Iowa’s political leaders have begun talking about the rebuilding process once all the flood waters have receded. Beyond the damage to infrastructure like roads, bridges, electrical grids, sewer lines and water systems — business losses are piling up. In Waterloo, part of the railroad bridge that transported tractors from the John Deere factory was washed away. In Cedar Rapids, major businesses like Quaker Oats and Penford were swamped.

Governor Chet Culver says he’s had "very productive discussions" about the rebuilding phase. "I’ve talked about a special session of the legislature, if necessary, and all’s I can tell you is we are committed to do everything we can to work with the legislature, local officials and the federal government and the private sector to provide the resources we need to rebuild," Culver says.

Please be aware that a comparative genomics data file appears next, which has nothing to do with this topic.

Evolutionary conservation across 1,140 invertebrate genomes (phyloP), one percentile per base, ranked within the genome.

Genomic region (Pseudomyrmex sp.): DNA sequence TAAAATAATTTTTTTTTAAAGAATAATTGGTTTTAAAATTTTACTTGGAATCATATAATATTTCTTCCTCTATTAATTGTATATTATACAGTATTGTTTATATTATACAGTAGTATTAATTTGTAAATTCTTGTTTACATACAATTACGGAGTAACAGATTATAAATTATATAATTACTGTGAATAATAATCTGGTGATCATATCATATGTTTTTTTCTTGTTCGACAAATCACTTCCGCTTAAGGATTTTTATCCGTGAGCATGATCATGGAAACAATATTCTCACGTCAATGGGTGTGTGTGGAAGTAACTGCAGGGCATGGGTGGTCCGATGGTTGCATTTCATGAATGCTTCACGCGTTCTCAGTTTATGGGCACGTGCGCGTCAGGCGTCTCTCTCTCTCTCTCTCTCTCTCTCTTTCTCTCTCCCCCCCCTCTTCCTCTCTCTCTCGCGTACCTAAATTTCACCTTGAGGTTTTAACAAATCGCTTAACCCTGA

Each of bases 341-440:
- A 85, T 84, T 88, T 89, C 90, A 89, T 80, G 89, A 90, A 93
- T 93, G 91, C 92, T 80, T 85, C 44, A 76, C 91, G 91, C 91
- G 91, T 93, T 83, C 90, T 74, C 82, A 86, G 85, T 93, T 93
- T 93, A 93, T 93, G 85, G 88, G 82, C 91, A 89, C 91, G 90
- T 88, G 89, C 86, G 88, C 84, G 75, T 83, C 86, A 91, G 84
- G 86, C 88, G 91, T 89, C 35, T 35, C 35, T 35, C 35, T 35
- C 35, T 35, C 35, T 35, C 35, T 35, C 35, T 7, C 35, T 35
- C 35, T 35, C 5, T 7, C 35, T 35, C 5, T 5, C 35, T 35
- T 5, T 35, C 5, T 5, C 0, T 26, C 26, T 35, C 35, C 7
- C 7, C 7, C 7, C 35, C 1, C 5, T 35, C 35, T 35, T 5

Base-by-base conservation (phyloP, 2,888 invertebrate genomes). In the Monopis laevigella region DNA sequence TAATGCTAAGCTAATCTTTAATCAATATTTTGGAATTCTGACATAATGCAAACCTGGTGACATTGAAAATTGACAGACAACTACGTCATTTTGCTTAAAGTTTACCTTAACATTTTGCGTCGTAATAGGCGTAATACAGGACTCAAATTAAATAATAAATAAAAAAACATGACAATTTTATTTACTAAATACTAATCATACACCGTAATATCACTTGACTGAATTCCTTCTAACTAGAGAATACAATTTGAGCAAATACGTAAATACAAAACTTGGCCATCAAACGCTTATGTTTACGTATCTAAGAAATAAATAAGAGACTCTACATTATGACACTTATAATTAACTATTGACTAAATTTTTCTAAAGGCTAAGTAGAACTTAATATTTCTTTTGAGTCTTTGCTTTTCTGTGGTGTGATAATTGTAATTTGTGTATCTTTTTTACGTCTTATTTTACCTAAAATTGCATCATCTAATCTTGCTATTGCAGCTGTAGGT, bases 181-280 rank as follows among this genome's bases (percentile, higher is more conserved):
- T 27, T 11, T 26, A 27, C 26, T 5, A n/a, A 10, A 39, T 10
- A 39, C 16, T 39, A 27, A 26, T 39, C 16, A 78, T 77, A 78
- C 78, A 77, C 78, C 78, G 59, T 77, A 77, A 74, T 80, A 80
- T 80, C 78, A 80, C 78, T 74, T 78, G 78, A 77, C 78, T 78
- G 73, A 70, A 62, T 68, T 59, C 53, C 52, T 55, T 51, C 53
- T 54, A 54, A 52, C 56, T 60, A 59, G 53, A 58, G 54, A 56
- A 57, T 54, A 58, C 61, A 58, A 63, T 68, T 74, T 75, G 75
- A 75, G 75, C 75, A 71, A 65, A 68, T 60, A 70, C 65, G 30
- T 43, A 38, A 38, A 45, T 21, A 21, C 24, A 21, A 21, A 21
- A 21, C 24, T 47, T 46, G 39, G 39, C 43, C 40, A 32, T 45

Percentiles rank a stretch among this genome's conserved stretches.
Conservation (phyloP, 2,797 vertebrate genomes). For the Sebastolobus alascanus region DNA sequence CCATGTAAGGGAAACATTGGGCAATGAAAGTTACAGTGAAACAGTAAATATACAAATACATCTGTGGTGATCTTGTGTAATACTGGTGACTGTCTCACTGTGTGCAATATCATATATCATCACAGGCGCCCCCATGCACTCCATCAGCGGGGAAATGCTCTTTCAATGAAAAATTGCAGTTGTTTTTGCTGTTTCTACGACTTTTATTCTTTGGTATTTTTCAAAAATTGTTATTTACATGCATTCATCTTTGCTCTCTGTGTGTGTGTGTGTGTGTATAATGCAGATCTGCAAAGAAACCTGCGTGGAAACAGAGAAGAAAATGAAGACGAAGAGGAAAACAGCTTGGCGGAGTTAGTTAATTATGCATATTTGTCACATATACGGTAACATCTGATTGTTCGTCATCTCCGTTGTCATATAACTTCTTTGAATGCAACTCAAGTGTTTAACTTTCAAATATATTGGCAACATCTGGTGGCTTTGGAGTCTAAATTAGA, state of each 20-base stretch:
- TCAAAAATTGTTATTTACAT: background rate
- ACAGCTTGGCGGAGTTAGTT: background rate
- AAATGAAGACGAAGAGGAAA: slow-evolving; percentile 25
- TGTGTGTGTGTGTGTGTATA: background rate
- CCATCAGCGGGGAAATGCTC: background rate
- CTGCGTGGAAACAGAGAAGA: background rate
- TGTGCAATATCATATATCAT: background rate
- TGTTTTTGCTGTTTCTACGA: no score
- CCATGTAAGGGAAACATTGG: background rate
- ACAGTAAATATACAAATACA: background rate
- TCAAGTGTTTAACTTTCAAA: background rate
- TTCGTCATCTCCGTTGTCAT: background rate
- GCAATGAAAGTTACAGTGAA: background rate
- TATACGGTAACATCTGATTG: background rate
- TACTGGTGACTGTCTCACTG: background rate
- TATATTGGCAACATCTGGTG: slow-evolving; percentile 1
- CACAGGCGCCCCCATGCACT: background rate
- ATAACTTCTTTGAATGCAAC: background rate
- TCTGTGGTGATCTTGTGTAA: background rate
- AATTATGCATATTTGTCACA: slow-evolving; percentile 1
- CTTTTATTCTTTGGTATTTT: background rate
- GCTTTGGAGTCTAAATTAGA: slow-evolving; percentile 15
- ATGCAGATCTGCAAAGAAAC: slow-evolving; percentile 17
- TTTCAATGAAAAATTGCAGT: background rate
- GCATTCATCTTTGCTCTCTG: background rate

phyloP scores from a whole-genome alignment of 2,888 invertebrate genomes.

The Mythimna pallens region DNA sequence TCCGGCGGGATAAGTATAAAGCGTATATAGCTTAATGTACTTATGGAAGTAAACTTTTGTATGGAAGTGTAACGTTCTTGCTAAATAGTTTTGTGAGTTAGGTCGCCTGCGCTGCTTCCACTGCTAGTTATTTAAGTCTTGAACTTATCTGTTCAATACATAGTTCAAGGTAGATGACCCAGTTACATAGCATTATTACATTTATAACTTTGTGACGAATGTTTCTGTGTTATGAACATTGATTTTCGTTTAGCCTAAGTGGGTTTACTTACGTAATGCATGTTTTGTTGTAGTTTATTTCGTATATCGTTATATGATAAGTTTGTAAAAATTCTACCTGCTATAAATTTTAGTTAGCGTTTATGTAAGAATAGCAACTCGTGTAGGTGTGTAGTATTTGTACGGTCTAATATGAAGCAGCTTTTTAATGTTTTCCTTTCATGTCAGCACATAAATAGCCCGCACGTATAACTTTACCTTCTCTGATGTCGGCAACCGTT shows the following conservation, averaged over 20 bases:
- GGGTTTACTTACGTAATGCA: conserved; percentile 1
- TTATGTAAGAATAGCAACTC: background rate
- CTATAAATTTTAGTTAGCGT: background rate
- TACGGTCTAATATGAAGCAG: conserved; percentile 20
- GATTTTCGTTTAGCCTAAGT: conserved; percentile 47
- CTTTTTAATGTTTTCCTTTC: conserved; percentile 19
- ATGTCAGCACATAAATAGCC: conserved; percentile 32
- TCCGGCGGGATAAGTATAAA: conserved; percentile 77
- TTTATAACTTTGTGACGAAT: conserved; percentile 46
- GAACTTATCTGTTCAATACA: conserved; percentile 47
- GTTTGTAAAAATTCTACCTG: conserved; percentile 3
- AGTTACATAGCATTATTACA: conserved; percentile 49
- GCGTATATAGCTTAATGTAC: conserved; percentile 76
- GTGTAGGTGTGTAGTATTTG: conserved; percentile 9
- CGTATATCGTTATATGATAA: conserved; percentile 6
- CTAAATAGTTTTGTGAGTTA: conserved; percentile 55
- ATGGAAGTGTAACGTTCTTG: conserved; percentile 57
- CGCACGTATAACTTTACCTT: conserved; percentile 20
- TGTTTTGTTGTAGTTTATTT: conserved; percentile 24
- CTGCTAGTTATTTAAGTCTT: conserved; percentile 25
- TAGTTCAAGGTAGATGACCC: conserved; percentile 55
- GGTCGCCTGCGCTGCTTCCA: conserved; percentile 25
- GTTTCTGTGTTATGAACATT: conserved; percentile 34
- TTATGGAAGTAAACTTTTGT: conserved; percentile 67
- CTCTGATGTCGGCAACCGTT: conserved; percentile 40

Last week, Culver said statewide damage estimates would reach in the billions of dollars. The head of the Iowa Homeland Security agency can’t give an estimate of how much of Iowa is or has been underwater, but he pegs it in the "millions" of acres. The governor isn’t guessing how long it will take to rebuild. "It will certainly take a long time," Culver says.

House Democratic Leader Kevin McCarthy of Des Moines is among lawmakers who have begun exploring options for a state role in rebuilding. "This probably is the largest natural disaster Iowa has ever faced," McCarthy says. "It’s a crisis, make no mistake about it."

A panel of lawmakers has started evaluating losses to Iowa’s agriculture sector. McCarthy warns any package of state assistance would be "highly complicated" and would have to fit with federal programs.

In the midst of the farm crisis, the state of Iowa delayed payments to schools due to a cash flow crunch when tax revenues dipped. A state emergency reserve was established and holds 650 million dollars today, but McCarthy says dipping into that fund would be a "last resort."

"There’s going to be long term ramifications because of this natural disaster…We want to make sure that our economy’s going strong this next year and the year after so we want to make sure we don’t unduly use our reserve funds," McCarthy says.

McCarthy made his comments during an appearance on Iowa Public Television.